Topsy-Turvey: Topsy-Turvy: Could Lower Rates Make Housing Less Affordable?

According to a new article from Creditnews Research, between 1987 and 2023, house prices rose in 201 months, or 80% of the time, when mortgage rates fell; and house prices dropped only when the monthly drop-in mortgage rates exceeded 0.4%. 

However, such drops accounted for only a total of 2.40% of the months measured. In fact, housing prices and mortgage rates fell together only during the three major housing crises in that period—the savings and loan crisis, the Great Recession, and the Covid crisis. 

The article further states that even when factoring in the time lag, mortgage rate drops resulted in house price growth over five times more than during price declines. Considering today’s chronically low housing inventory, low mortgage rates are not likely to improve supply or housing affordability. 

But as the market currently is, the younger generations will bear the brunt of low housing affordability, as nearly one in five millennials now believe they will never own a home. 

“With chronically low housing inventory, any increase in demand caused by lower mortgage rates will likely drive up prices in the limited pool of available houses, potentially offsetting any savings from lower mortgage rates,” said Dwight Cass, an analyst at Creditnews. 

Some experts argue that there’s a lag effect between mortgage rate changes and their impact on housing prices.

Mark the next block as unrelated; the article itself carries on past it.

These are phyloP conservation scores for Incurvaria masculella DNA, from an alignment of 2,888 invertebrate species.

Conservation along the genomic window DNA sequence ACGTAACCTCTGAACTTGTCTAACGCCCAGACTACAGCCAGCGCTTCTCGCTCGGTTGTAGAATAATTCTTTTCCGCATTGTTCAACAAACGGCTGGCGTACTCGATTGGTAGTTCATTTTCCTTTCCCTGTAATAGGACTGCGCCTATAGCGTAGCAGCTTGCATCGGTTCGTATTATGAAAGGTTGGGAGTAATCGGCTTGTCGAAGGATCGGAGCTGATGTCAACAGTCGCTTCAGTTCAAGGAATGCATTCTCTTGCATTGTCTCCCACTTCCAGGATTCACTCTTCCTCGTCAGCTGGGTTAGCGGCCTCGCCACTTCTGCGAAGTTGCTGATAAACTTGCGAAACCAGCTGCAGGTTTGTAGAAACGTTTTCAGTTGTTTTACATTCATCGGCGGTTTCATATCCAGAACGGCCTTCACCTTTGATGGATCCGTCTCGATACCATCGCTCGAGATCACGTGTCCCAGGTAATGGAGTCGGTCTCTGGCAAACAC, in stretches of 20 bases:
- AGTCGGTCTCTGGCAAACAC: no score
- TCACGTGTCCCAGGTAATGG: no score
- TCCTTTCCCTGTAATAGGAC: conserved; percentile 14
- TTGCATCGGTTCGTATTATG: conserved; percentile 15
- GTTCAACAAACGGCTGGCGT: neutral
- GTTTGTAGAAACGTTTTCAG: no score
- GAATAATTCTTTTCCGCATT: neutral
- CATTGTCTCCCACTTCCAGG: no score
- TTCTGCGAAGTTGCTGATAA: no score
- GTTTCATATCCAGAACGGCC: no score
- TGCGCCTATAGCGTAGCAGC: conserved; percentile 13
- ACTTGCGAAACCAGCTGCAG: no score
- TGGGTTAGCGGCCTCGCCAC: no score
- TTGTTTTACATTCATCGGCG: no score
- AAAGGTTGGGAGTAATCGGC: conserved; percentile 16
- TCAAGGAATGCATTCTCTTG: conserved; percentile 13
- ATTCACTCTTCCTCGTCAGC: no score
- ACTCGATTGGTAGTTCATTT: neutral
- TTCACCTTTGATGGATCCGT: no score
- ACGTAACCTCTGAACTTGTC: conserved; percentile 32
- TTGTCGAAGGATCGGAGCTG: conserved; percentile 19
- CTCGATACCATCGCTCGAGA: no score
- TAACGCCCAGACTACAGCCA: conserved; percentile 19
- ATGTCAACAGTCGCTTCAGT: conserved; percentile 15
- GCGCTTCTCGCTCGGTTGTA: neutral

This makes sense, as buying a house is a process that can take months to complete, involving the decision to buy, choice of a house, securing a mortgage, and signing a contract. 

But even with the 2-year lag factored in, mortgage rate declines were associated with house price growth over five times as often as they were with house price declines. 

While the Federal Reserve’s Open Market Committee has signaled that rate reductions may be on the horizon, it is unlikely that mortgage rates will fall below 6.5% in 2024 to keep to the Committee’s commitment to keep inflation near the 2% mark. 

And lowering rates doesn’t instantly lower mortgage rates—partly due to banks having to ramp up their mortgage operations by hiring and dealing with the logistics of higher demand. 

Jay Bacow, Co-Head of Securitized Products Research at Morgan Stanley, mentioned on a recent episode of the firm’s Thoughts on the Market podcast, “Lenders don’t really drop the primary rate as fast as a secondary rate goes down because they’re not going to be able to deal with the added volume of inquiries until they add staffing.” 

But there’s another reason for the 6.5% floor. 

Currently, banks are earning 5.4% on the reserves they hold at the Fed, which are risk-free. If the Fed cuts rates, including the rate it pays on reserves, by a total of 1.50 percentage points, as the market expects, banks will be more willing to shift some of those funds into mortgage lending. 

A 6.5% mortgage rate is considered the minimum necessary to entice banks to take the extra risks that rates might rise again, making their 6.5% mortgages less valuable because rates and prices on debt instruments move inversely. 

Click here to see Creditnews’ report in its entirety. 

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Kyle G. Horst

Kyle G. Horst is a reporter for MortgagePoint. A graduate of the University of Texas at Tyler, he has worked for a number of daily, weekly, and monthly publications in South Dakota and Texas. With more than 10 years of experience in community journalism, he has won a number of state, national, and international awards for his writing and photography including best newspaper design by the Associated Press Managing Editors Group and the international iPhone photographer of the year by the iPhone Photography Awards. He most recently worked as editor of Community Impact Newspaper covering a number of Dallas-Ft. Worth communities on a hyperlocal level. Contact Kyle G. at
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